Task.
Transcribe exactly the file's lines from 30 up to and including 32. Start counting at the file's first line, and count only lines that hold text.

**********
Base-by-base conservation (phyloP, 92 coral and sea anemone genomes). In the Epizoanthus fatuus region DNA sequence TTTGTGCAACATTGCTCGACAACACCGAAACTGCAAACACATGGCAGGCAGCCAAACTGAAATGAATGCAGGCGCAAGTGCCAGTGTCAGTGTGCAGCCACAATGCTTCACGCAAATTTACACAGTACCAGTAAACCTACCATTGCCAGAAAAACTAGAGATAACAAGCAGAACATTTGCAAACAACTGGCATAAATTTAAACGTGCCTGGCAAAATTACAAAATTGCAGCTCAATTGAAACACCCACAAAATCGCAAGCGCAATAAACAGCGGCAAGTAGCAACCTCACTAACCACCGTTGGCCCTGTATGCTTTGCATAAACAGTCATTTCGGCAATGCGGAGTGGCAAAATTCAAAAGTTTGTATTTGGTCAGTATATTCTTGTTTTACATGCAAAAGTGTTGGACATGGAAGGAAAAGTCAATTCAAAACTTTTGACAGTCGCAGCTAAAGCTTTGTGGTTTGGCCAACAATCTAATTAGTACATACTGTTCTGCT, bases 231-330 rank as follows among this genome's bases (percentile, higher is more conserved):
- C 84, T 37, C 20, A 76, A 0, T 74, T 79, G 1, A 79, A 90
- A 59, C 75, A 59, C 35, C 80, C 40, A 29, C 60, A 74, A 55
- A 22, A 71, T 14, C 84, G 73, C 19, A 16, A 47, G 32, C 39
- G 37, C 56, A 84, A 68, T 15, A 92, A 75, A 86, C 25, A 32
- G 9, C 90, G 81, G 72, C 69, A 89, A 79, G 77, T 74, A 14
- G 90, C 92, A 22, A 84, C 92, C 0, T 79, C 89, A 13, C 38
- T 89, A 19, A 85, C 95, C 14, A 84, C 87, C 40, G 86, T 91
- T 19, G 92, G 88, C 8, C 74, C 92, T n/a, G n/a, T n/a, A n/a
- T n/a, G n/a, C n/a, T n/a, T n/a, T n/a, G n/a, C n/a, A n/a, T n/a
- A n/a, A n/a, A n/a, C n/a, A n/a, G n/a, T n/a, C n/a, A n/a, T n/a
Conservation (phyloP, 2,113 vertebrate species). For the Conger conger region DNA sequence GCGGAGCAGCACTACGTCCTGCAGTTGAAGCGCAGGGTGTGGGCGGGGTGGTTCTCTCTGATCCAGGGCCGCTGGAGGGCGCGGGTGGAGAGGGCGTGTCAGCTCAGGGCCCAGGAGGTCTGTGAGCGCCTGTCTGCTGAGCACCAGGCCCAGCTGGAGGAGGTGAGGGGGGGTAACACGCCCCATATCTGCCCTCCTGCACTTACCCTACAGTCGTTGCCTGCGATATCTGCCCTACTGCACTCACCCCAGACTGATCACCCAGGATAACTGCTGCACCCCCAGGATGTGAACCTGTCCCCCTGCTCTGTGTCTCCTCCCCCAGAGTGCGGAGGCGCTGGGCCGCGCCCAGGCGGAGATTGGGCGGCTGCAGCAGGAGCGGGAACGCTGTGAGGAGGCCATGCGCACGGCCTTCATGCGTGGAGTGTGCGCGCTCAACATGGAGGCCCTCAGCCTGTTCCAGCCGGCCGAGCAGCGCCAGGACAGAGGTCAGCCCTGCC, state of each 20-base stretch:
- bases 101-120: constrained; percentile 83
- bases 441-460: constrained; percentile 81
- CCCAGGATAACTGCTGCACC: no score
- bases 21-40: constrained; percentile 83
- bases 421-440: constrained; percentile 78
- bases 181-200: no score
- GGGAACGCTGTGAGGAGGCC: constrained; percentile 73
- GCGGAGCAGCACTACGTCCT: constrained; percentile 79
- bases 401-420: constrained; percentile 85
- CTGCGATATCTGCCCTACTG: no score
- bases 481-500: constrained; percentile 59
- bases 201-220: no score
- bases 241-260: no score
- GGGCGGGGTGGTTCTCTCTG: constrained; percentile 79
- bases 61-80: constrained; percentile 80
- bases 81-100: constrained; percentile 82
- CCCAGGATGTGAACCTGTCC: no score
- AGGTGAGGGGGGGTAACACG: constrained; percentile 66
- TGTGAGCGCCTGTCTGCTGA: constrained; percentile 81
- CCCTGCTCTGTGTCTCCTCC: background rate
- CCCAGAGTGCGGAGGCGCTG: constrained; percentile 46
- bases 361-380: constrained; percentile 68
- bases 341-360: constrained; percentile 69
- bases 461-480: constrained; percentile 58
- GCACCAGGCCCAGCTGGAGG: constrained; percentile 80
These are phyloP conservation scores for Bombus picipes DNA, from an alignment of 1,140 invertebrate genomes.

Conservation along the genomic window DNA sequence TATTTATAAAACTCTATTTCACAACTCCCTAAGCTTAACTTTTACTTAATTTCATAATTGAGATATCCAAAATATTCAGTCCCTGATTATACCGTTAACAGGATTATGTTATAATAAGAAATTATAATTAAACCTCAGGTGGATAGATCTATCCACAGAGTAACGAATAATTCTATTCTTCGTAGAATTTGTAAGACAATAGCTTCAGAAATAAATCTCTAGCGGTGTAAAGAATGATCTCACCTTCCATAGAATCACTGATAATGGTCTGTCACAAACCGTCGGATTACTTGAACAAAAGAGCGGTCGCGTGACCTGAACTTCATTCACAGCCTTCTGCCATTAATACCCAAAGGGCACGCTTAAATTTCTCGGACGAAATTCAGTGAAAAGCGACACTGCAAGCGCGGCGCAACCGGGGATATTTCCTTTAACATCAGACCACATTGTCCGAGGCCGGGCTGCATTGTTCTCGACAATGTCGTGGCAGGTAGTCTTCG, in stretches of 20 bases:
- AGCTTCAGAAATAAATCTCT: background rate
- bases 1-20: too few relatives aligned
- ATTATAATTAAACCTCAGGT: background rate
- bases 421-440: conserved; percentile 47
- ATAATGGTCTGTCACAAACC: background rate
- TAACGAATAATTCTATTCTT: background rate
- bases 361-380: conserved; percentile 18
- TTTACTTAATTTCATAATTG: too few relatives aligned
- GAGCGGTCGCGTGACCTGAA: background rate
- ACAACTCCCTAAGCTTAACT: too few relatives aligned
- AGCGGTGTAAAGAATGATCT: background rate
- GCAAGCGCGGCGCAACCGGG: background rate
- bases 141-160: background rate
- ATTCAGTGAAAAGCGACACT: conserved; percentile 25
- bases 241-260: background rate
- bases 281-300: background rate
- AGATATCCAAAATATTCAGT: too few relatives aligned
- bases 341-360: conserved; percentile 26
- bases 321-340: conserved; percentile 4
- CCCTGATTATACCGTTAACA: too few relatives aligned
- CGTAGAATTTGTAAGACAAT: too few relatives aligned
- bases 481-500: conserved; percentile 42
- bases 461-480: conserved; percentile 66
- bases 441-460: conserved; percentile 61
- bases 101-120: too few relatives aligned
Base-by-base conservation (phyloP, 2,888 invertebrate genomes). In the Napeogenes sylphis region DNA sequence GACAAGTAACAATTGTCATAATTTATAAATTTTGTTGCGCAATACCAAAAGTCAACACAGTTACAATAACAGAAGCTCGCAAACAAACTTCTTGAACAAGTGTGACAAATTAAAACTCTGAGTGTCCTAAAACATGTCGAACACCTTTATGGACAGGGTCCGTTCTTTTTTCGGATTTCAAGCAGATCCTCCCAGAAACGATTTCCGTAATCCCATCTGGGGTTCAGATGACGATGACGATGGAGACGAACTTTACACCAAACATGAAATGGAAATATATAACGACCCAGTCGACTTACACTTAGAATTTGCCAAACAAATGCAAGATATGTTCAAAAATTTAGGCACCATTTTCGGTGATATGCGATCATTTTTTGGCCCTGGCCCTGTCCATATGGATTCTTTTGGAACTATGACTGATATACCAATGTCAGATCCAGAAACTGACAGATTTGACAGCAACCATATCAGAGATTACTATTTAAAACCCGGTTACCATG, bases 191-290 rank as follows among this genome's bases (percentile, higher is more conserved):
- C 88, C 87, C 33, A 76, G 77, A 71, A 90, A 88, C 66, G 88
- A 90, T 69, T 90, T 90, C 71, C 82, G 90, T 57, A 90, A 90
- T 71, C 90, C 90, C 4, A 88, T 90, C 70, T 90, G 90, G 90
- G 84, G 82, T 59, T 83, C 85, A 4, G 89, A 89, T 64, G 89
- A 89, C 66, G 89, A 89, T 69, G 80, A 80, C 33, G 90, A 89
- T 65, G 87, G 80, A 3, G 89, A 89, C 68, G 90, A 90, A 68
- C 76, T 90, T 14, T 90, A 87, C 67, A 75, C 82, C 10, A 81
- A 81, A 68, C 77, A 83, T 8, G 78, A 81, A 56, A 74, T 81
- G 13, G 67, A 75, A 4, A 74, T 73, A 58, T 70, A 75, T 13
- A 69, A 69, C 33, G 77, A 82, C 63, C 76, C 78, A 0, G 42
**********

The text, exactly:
- AGGTGAGGGGGGGTAACACG: constrained; percentile 66
- TGTGAGCGCCTGTCTGCTGA: constrained; percentile 81
- CCCTGCTCTGTGTCTCCTCC: background rate